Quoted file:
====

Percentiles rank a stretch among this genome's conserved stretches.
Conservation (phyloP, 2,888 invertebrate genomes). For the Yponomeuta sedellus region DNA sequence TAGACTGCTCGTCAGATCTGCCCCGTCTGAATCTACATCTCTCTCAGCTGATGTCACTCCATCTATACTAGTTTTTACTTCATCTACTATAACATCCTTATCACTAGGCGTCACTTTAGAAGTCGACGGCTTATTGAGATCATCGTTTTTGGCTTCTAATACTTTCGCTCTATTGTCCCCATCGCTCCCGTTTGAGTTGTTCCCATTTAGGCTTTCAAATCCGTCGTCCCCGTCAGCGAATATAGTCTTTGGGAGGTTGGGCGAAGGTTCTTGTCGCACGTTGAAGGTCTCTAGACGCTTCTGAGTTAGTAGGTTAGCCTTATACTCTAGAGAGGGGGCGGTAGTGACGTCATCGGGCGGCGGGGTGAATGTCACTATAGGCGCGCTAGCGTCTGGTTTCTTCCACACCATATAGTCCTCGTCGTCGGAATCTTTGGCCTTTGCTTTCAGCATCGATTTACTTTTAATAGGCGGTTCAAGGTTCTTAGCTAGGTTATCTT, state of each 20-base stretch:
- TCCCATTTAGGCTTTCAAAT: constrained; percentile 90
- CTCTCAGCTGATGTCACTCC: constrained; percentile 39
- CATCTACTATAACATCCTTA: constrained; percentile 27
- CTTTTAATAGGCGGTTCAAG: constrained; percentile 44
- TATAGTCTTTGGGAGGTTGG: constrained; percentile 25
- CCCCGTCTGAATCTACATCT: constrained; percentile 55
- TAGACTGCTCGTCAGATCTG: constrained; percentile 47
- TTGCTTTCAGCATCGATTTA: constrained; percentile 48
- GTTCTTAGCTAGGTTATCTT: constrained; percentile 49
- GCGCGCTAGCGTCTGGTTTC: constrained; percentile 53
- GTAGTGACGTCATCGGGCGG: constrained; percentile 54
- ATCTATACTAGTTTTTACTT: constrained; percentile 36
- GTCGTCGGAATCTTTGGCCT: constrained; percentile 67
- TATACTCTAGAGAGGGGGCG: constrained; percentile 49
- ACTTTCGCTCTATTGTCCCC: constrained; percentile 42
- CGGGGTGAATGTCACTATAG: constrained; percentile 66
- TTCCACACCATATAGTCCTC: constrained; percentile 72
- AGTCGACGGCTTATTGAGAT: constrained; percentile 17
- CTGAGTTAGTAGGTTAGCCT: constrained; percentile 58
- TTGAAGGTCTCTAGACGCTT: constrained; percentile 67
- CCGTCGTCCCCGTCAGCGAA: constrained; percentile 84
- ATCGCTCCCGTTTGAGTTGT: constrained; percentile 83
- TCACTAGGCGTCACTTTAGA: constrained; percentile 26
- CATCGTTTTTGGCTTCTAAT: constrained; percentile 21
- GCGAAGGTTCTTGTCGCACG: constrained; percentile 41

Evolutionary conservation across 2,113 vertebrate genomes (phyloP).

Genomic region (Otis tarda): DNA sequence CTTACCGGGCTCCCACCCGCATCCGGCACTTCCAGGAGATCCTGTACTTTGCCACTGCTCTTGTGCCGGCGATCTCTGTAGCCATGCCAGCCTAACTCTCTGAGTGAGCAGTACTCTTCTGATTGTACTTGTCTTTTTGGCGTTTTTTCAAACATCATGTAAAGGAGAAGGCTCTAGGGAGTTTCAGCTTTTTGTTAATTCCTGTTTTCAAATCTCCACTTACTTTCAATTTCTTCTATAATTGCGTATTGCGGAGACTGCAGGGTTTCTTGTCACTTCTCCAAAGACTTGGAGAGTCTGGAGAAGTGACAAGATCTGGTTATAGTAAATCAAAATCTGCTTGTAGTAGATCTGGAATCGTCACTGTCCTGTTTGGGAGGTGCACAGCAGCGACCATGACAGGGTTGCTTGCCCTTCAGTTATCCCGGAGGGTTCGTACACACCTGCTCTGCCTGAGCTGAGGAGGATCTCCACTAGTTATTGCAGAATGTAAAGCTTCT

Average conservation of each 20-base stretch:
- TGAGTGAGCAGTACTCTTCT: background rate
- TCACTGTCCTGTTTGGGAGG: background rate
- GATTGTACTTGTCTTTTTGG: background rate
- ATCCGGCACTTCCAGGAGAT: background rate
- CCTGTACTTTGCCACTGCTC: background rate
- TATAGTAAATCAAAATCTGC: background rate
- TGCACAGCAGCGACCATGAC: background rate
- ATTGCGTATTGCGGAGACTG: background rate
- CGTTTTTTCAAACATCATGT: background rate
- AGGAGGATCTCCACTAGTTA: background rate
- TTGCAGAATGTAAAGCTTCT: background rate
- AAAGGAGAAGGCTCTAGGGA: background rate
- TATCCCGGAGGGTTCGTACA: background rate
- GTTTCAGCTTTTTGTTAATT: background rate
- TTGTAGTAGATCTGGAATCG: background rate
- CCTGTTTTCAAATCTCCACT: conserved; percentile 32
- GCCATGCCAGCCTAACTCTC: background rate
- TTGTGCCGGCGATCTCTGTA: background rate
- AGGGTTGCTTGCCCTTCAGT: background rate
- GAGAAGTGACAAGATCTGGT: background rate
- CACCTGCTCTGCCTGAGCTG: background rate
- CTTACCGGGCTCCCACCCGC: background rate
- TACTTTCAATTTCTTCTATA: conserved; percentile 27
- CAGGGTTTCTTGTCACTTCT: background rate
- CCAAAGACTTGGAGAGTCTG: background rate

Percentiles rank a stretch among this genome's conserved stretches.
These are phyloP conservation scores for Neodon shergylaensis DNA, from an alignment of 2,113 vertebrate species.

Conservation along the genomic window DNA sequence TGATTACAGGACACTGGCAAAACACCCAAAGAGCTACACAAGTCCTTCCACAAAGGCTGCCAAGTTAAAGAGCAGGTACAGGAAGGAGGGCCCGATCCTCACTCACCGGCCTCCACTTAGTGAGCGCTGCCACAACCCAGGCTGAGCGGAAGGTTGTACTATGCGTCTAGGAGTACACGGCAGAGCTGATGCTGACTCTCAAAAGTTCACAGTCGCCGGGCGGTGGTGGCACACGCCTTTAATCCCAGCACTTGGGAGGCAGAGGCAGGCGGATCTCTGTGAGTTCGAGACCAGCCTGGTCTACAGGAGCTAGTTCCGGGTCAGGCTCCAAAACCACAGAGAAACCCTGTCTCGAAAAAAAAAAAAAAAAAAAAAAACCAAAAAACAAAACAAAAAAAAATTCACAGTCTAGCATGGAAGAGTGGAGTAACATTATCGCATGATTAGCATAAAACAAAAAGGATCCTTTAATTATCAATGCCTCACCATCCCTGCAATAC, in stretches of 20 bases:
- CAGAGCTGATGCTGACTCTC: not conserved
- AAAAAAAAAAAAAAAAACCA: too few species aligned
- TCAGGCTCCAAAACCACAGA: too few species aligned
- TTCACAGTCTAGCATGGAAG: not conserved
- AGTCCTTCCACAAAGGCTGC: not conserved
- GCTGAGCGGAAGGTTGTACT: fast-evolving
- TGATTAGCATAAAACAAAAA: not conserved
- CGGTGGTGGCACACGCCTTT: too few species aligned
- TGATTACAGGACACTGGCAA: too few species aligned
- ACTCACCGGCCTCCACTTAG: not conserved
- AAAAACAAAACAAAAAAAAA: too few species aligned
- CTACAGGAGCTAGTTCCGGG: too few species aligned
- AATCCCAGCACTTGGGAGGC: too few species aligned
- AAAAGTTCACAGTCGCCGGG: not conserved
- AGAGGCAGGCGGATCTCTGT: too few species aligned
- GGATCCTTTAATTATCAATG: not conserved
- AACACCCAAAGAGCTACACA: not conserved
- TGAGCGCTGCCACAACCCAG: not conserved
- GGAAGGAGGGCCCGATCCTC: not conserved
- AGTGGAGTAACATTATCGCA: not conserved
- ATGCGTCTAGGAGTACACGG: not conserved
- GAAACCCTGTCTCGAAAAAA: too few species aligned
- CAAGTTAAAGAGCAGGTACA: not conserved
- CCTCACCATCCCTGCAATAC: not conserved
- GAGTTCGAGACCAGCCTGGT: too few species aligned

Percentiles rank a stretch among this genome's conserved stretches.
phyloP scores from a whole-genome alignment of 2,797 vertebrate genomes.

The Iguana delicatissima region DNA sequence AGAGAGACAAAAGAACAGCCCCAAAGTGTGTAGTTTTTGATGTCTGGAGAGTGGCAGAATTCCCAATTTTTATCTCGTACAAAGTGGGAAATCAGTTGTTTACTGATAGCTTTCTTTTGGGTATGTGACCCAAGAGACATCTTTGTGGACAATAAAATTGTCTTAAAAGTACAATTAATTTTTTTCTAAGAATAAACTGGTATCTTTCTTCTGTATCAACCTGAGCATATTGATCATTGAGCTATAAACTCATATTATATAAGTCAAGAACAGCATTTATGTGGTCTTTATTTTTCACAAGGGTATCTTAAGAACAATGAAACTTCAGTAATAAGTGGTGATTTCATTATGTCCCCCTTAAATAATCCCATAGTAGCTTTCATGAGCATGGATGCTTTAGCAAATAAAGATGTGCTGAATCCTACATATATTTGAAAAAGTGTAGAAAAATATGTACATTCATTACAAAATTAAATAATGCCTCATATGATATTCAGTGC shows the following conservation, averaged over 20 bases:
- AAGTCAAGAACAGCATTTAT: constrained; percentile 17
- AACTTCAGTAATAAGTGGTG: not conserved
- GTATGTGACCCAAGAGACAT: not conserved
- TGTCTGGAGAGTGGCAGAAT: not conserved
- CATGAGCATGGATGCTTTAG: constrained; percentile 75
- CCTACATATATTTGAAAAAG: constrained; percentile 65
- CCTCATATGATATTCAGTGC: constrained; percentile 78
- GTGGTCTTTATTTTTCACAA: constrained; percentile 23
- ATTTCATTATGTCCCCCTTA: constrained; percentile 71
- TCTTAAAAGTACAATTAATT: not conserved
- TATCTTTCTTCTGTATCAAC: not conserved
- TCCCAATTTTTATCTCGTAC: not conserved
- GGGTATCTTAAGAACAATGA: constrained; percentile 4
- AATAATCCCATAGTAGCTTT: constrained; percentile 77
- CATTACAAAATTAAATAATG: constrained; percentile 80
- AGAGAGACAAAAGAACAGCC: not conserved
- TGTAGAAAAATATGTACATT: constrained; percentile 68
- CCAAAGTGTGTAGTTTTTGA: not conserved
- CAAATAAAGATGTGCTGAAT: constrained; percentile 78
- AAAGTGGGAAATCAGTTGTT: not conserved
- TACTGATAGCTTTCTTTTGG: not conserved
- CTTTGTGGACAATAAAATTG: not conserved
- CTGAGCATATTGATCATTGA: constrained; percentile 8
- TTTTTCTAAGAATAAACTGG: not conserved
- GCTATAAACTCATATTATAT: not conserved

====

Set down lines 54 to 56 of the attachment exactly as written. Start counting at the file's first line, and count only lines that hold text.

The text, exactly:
- CAGGGTTTCTTGTCACTTCT: background rate
- CCAAAGACTTGGAGAGTCTG: background rate

Percentiles rank a stretch among this genome's conserved stretches.